One has to wonder why theft and murder are seen as legitimate – even praiseworthy – actions when carried out by the dregs of the state and crimes – contemptible and punishable actions – when carried out by everyone else. Is it this double standard – this hypocrisy – that preserves what we call – “order”?

In any case, the philosophy of “might makes right” needn’t be looked upon in a bleak and negative light. A person can have the most well thought out argument, the most workable and efficient ethical blueprint at his disposal, but if he chooses not to exercise it, to not bring it into the world, what complaint can he wager against the unthinking and unethical in his passivity? To expect the unreasonable to listen to reason is something of a folly, no? Just as a gun cannot be expected to fire itself, just a guitar cannot be expected to bust out a riff in the absence of human interaction, what use justice in the absence of one who does not employ it (and employ it well)? Surely the absence of the umbilical cord of might in such a context leads to the stillbirth of right, does it not?

“Might makes right” or – to put the same idea in more politically-correct, user-friendly garms – “the best way for evil to triumph is for good men to do nothing”.

It’s a truth the likes of Marv, Dwight and Hartigan, sandwiched between evils from above and below, know only too well….


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5 Responses to One of the many great things I love about Sin City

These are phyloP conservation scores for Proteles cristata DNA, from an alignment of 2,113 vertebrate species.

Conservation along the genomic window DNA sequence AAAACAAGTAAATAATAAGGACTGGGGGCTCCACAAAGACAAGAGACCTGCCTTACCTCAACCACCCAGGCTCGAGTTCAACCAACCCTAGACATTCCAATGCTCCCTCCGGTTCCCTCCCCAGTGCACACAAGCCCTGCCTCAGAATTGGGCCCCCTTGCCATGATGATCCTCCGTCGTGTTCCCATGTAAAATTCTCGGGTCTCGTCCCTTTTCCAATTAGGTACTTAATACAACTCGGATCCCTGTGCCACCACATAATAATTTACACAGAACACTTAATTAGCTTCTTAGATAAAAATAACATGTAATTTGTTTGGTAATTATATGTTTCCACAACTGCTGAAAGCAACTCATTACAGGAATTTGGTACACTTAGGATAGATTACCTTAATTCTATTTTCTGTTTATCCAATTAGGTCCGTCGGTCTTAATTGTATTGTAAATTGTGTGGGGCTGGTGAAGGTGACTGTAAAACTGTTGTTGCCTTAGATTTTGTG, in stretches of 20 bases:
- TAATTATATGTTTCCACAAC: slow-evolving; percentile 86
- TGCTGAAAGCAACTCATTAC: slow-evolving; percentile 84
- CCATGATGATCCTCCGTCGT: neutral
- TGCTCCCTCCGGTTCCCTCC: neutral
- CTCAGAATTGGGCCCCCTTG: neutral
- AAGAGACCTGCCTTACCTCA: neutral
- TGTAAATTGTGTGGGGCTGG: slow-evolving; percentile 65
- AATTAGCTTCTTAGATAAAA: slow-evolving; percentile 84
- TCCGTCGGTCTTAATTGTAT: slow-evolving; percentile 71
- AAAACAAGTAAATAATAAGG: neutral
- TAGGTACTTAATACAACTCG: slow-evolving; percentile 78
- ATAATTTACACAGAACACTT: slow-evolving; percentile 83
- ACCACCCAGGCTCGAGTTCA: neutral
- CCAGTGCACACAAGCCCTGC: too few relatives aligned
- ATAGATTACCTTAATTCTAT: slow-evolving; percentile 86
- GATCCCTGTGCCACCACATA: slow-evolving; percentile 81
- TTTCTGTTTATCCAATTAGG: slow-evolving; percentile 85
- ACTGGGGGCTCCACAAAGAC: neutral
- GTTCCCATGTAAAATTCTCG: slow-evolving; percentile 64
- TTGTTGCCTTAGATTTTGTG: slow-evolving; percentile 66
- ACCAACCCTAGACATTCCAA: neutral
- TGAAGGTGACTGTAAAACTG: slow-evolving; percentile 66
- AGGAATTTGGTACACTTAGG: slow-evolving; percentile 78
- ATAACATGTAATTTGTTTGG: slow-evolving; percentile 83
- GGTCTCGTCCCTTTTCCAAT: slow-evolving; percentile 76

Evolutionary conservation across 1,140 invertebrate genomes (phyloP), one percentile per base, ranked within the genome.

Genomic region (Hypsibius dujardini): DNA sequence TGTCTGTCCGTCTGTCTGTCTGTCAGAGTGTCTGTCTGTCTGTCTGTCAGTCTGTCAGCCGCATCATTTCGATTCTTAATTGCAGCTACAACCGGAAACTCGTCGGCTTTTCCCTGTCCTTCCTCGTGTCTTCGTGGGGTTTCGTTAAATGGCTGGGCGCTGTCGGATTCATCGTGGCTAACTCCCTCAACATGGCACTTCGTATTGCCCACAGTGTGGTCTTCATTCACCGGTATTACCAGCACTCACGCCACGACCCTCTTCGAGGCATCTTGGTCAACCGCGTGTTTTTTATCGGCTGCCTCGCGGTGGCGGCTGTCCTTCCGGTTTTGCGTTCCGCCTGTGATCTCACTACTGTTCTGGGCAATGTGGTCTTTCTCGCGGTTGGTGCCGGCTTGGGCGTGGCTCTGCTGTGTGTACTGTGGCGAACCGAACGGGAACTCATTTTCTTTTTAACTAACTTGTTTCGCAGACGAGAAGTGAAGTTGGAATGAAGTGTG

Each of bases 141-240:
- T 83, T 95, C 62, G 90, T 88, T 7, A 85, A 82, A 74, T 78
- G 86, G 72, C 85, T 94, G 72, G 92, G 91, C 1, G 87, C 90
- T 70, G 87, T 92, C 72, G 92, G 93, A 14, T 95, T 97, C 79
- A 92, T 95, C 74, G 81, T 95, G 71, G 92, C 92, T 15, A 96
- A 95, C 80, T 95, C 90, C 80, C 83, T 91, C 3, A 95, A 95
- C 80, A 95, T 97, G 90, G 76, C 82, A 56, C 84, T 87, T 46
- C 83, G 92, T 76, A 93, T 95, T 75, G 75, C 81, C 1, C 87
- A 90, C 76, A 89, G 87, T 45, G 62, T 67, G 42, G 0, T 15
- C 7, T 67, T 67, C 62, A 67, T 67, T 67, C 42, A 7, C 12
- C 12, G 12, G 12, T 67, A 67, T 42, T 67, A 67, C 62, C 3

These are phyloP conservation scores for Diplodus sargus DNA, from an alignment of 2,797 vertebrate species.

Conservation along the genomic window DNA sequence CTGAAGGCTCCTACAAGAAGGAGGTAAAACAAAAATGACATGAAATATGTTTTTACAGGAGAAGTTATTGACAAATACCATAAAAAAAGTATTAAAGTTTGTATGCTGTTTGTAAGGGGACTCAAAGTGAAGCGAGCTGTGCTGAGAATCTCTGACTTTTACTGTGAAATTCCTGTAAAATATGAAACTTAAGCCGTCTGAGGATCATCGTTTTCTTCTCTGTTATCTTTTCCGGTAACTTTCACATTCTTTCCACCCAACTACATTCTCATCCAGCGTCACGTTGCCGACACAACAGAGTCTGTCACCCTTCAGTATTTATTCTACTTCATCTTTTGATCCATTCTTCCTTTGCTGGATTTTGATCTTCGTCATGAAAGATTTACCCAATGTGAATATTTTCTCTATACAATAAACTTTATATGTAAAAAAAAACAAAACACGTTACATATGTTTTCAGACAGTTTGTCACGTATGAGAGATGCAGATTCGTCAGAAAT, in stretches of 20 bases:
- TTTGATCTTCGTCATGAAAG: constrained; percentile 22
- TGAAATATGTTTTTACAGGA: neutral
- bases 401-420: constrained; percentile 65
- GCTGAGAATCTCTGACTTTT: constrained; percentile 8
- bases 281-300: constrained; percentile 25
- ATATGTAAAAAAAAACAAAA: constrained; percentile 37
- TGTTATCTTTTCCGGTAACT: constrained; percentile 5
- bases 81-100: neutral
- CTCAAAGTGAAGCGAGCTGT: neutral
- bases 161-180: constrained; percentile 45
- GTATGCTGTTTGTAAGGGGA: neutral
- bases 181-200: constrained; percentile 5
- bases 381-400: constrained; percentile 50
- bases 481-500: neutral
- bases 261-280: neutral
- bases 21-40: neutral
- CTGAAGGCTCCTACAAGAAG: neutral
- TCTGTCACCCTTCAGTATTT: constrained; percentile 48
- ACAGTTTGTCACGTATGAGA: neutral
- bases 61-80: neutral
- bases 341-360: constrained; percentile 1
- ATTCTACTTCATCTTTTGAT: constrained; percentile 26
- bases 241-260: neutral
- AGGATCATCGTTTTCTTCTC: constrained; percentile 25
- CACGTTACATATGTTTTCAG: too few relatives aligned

1. bastardzero says:

    Fuckin’ fuck yeah! Sin City is one of the best ethical movies ever (Just above Twelve Angry Men). Some people have said the movie partners virtue with suffering too easily, but I thought that what happened to Marv at the end of his story was a perfect tone setter for the environment. The viewer now knows that heroes don’t get to survive just because they have a big name star playing them, the movie becomes more dangerous, and since the heroes are actually putting their lives at risk in order to see their quests through to the end, the heroes become more impressive. What Hartigan does is proof that he’ll stop at absolutely nothing to see justice upheld.
    I once read about a cop who jumped from his bike onto a runaway train and managed to stop it. He was fined for the loss of the bike. On the other hand you have Amadou Diallo’s killers who got nothing more than a suspension. The law isn’t upholding justice on a regular enough basis, something like 93% of murders in the US go unsolved. I’m all for things like the Guardian Angels and people like Marv and guys like Batman.

    • MRDA says:

      A further thought
      “I once read about a cop who jumped from his bike onto a runaway train and managed to stop it. He was fined for the loss of the bike. On the other hand you have Amadou Diallo’s killers who got nothing more than a suspension.”
      I’ve always thought the criminal justice system was aptly named – this proves me correct all the more.
      I was wondering earlier if one of the reasons the film has been so poorly received by the critics is because the characters, both good and bad, are so extreme with their convictions, and extreme convictions tend to birth extreme actions. It’s very much a good vs evil conflict where both sides thoroughly live up to their affiliation, i.e instead of limp-wristed, cookie-cutter “good” vs slightly-naughty, slightly-cuddly “evil”, you have hardcore-badass GOOD vs hardcore, genuinely twisted EVIL. No messing around – thoroughly essentialized, despite the protestations of those who miss the point (I’m thinking of the more Randroid Objectivists here, amongst others).
      Many people simply won’t think outside their preconceptions of what good and evil should be like. This is reflected in things like the justice system and societal attitudes toward authorities and those who would deviate from accepted patterns.

  2. Great post.